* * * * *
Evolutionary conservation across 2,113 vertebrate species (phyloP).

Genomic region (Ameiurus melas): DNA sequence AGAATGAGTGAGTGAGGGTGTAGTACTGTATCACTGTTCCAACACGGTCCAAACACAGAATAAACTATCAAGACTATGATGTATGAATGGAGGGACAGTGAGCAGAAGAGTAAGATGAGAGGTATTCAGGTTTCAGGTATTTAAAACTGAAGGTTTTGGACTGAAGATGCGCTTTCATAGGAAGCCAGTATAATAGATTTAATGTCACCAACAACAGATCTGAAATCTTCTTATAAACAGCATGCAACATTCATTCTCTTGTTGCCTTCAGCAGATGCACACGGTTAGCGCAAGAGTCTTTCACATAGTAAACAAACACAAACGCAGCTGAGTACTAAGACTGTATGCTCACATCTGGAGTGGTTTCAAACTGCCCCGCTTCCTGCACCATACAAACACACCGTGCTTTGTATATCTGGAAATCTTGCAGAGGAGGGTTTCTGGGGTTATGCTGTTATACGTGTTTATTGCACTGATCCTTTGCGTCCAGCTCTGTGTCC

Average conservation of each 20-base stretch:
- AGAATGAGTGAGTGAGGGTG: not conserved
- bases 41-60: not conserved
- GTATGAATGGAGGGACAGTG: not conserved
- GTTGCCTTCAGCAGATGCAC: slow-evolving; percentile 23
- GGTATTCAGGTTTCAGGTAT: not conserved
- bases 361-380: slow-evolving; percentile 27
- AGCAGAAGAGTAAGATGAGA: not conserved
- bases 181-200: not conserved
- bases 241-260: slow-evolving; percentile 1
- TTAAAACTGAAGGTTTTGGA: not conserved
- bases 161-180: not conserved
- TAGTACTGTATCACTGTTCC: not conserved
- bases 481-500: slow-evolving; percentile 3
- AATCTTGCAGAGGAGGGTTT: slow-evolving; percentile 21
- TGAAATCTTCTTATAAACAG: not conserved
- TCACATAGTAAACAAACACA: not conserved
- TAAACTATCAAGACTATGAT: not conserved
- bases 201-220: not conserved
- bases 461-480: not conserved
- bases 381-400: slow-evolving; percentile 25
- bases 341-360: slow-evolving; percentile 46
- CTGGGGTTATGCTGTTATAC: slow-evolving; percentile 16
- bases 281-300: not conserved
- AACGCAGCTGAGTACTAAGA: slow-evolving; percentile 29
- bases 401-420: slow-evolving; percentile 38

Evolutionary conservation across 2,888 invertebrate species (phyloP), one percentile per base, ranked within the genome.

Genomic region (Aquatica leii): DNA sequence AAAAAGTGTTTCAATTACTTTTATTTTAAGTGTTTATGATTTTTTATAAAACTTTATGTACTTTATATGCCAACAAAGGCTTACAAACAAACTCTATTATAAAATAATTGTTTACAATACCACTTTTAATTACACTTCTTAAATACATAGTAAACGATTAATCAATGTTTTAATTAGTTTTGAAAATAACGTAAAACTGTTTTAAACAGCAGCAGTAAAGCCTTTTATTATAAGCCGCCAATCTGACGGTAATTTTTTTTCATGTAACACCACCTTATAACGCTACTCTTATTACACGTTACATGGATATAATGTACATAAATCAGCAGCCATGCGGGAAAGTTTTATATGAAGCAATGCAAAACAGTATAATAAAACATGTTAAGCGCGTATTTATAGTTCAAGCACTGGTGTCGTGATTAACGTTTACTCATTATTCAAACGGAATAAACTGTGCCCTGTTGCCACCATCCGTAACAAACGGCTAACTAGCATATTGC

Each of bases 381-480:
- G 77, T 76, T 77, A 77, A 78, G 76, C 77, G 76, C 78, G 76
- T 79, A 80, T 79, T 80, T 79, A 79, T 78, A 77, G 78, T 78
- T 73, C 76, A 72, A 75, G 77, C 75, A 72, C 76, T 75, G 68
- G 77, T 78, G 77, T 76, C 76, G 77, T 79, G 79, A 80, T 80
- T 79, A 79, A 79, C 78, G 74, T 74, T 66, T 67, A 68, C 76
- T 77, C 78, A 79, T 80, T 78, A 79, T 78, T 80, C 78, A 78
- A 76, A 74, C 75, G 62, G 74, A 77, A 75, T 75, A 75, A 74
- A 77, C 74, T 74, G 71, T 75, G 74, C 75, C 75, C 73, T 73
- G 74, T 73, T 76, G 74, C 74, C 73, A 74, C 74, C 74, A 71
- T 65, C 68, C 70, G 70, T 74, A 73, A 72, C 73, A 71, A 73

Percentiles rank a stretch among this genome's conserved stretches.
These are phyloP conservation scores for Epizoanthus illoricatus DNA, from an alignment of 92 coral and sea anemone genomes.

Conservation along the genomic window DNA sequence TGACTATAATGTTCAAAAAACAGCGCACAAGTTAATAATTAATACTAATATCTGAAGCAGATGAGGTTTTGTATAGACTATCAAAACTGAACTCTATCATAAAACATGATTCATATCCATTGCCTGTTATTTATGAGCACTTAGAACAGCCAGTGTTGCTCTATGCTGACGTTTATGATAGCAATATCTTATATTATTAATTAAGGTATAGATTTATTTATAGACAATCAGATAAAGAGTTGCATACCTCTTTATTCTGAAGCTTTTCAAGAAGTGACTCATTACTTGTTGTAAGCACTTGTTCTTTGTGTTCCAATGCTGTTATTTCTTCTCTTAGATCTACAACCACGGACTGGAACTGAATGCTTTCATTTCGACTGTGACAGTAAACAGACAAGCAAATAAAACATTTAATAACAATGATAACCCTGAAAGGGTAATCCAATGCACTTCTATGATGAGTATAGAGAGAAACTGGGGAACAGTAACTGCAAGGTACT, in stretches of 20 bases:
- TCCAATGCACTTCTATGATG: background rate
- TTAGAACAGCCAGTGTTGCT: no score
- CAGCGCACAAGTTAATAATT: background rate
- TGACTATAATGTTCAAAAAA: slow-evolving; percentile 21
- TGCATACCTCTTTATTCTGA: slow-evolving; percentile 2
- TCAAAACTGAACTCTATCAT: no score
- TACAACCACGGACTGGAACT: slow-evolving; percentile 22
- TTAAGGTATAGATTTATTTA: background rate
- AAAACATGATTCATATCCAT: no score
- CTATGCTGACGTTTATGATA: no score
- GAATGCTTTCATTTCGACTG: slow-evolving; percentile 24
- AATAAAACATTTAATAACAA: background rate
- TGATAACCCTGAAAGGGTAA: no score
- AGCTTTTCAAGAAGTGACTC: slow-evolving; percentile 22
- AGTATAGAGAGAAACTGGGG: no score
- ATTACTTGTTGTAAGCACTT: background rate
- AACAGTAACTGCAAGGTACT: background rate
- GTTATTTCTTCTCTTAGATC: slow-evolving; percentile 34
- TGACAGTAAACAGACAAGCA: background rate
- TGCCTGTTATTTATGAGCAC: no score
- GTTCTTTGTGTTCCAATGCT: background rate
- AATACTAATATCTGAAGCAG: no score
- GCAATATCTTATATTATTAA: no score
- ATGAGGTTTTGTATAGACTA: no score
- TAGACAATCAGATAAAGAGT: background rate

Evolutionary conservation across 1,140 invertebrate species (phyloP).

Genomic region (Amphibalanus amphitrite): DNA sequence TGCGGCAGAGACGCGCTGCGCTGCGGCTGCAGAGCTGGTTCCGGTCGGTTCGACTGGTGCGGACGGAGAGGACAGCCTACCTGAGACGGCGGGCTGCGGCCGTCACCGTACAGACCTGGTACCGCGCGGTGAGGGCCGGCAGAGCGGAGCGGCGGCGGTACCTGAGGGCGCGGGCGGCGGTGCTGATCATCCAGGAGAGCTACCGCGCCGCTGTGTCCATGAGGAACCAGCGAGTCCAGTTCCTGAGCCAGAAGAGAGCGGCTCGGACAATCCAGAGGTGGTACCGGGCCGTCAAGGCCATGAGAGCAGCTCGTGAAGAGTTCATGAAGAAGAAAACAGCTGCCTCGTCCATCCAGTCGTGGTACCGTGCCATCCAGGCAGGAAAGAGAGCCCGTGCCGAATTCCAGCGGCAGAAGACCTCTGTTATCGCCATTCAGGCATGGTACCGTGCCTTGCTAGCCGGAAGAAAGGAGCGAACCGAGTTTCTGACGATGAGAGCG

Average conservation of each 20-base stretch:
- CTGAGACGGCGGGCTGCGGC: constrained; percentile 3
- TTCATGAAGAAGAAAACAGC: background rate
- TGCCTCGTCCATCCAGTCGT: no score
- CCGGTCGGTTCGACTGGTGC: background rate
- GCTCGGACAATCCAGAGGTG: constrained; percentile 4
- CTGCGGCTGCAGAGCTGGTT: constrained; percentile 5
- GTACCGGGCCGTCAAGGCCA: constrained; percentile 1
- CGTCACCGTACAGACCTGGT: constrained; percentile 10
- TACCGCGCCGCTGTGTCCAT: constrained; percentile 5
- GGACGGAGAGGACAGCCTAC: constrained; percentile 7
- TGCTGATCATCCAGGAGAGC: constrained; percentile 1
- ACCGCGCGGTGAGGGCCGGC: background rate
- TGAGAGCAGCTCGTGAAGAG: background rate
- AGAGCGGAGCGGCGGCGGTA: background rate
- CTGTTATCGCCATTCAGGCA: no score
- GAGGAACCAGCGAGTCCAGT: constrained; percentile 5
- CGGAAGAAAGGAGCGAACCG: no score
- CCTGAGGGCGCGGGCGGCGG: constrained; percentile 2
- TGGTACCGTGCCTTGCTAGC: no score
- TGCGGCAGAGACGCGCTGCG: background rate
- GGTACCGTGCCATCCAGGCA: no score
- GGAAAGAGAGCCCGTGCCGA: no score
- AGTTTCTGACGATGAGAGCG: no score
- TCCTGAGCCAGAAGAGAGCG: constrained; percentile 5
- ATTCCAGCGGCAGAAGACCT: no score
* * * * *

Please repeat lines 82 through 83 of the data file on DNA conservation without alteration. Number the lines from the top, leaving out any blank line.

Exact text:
- GGACGGAGAGGACAGCCTAC: constrained; percentile 7
- TGCTGATCATCCAGGAGAGC: constrained; percentile 1